The People and the Peel

The Clipstone Peel complex was controversial because it expanded Clipstone Park to the west and used land in Clipstone and Mansfield Woodhouse over which the locals claimed longstanding rights. It is believed that this includes Spa Ponds, which at the time was considered part of Mansfield Woodhouse.

In January 1317 the men of Mansfield Woodhouse presented a petition complaining about the enclosure in the Park of ‘les Holms’ and about the loss of important common land and the loss of the right to take wood from that part of the forest. The petition called for the return of land, later described as pasture in Woodhouse Wood, that amounted to at least 200 timbered acres and 100 acres of waste. The King refused to give back the land, but conceded that they would not be penalised if their beasts entered the ‘new assart’ because of gaps in the enclosure.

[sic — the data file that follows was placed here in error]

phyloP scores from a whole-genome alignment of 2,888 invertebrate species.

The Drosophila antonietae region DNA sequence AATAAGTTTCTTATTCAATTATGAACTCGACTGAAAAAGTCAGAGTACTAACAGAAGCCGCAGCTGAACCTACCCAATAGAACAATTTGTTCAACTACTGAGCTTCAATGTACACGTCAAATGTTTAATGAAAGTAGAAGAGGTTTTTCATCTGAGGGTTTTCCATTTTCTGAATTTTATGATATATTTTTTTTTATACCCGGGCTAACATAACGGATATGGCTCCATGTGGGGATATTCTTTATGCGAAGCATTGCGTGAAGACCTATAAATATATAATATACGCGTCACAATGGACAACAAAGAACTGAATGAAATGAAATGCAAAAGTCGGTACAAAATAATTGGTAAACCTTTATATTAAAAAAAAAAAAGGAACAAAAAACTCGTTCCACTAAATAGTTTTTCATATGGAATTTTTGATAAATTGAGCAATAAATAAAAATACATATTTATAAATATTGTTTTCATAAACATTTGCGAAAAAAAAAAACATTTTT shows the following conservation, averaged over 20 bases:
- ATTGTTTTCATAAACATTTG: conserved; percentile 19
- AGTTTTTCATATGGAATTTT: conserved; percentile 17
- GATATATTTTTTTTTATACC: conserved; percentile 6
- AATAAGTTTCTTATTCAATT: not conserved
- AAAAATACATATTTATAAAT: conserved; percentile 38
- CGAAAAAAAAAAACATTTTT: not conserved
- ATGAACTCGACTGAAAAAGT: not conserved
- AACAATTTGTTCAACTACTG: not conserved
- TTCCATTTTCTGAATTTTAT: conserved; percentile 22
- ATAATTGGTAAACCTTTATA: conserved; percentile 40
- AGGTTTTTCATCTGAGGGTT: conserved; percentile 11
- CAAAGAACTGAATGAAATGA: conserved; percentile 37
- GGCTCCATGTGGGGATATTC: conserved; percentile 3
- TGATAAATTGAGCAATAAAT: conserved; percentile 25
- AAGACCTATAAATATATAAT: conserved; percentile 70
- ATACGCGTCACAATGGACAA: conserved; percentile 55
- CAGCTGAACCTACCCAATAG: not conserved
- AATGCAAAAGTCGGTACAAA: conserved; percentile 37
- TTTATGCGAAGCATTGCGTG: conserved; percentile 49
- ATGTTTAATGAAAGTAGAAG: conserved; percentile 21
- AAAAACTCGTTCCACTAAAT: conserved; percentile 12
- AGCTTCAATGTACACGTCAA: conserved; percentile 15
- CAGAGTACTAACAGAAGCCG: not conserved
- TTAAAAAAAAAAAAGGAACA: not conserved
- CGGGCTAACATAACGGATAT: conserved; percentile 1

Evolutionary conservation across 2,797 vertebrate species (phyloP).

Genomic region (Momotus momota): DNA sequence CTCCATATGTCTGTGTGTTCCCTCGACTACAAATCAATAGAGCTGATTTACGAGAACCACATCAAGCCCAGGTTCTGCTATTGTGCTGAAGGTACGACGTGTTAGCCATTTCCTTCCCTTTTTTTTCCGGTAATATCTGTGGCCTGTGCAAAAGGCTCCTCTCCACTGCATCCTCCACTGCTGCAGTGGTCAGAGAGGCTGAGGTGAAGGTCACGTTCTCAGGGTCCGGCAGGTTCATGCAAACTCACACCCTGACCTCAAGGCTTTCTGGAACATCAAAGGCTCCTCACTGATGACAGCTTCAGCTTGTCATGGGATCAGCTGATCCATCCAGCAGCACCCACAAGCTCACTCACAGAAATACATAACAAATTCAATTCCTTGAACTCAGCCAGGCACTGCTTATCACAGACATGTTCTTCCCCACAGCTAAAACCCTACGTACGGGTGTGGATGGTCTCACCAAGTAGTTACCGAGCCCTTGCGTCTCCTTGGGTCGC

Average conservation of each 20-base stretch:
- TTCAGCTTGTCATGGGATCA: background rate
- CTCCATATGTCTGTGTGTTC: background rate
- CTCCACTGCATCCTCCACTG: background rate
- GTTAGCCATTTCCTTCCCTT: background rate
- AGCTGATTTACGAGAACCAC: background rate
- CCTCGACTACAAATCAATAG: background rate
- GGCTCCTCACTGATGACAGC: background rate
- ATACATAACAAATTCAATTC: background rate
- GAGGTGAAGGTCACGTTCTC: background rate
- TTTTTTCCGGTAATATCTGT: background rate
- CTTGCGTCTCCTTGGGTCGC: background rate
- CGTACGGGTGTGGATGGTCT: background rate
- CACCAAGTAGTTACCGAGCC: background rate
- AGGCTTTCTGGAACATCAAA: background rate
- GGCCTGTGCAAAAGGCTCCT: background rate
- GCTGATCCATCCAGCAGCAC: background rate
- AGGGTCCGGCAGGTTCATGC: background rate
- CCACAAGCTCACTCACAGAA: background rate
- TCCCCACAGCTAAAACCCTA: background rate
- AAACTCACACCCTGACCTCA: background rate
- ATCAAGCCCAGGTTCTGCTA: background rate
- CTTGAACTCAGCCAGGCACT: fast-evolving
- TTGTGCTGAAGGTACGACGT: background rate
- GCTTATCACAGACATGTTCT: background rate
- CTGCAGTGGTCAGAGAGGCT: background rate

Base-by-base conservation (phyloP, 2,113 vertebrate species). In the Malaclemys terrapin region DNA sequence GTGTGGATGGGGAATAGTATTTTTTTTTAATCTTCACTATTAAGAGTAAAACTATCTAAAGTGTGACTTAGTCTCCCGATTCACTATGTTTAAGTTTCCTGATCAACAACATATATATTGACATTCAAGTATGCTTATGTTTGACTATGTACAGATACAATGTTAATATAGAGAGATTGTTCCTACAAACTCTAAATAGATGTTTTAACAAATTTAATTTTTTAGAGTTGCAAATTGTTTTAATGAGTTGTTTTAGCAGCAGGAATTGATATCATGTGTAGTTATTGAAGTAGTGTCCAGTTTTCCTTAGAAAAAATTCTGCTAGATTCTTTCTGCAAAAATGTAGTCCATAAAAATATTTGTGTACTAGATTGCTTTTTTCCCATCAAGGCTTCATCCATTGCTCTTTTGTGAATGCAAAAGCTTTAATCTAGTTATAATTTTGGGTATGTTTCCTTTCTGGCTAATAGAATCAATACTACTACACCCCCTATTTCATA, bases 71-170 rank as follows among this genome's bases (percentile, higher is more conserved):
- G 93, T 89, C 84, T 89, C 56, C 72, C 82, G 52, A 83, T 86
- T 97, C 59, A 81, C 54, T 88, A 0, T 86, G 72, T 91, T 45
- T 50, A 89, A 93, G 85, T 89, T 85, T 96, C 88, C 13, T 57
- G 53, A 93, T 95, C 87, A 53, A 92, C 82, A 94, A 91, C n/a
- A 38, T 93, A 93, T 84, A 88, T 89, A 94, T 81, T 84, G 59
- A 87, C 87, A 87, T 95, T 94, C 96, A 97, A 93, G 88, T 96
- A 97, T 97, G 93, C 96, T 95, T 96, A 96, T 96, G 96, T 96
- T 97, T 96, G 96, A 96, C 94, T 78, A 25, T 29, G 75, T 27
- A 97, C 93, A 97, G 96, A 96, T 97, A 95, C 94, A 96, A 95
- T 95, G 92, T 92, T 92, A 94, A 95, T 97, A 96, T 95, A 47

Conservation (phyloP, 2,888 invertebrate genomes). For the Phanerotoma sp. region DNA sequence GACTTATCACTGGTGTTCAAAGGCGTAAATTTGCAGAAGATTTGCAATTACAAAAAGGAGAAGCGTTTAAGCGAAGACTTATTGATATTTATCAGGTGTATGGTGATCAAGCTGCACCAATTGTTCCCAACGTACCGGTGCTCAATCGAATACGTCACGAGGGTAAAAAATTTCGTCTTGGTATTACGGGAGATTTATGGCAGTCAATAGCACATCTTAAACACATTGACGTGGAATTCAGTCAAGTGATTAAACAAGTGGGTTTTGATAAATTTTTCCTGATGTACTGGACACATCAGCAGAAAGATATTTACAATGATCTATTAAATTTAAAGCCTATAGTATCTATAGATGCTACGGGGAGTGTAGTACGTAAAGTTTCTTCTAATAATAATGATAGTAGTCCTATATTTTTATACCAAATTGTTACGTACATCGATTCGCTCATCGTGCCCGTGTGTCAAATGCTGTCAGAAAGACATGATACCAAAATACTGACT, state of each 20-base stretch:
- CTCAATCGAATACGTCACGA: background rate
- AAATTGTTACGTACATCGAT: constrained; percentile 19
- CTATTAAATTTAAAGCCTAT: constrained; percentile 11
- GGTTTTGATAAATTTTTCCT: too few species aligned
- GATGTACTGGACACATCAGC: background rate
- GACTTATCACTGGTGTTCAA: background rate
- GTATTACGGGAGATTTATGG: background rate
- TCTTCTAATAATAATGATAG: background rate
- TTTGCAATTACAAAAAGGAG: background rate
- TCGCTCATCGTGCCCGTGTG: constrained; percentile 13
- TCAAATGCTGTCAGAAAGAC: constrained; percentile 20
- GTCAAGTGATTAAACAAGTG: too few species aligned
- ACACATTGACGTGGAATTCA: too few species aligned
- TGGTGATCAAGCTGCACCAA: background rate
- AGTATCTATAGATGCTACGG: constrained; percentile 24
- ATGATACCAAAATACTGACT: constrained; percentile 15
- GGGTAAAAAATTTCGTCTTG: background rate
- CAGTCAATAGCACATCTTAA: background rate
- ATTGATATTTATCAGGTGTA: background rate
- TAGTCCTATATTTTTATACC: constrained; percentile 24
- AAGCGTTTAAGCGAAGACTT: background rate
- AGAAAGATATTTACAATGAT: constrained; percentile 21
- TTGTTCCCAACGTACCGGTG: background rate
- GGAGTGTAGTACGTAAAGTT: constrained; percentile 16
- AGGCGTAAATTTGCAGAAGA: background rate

Edward II’s son Edward II became king in January 1327. In May 1327 the men of Mansfield Woodhouse petitioned the king’s council complaining that Edward II had ten years previously enclosed about 200 acres of Woodhouse Wood and about 100 acres of waste in the park, depriving them of pasture for their beasts and due profits, In 1328 Edward III finally agreed to the removal of ditches and hedges enclosing an area outside the Park boundary and to the restoration of the common rights over it. In return, petitioners relinquished their claim to the part of the wood recently taken into the Park proper. In 1328 Peel mostly dismantled by order of Edward III and access to some of the land is granted.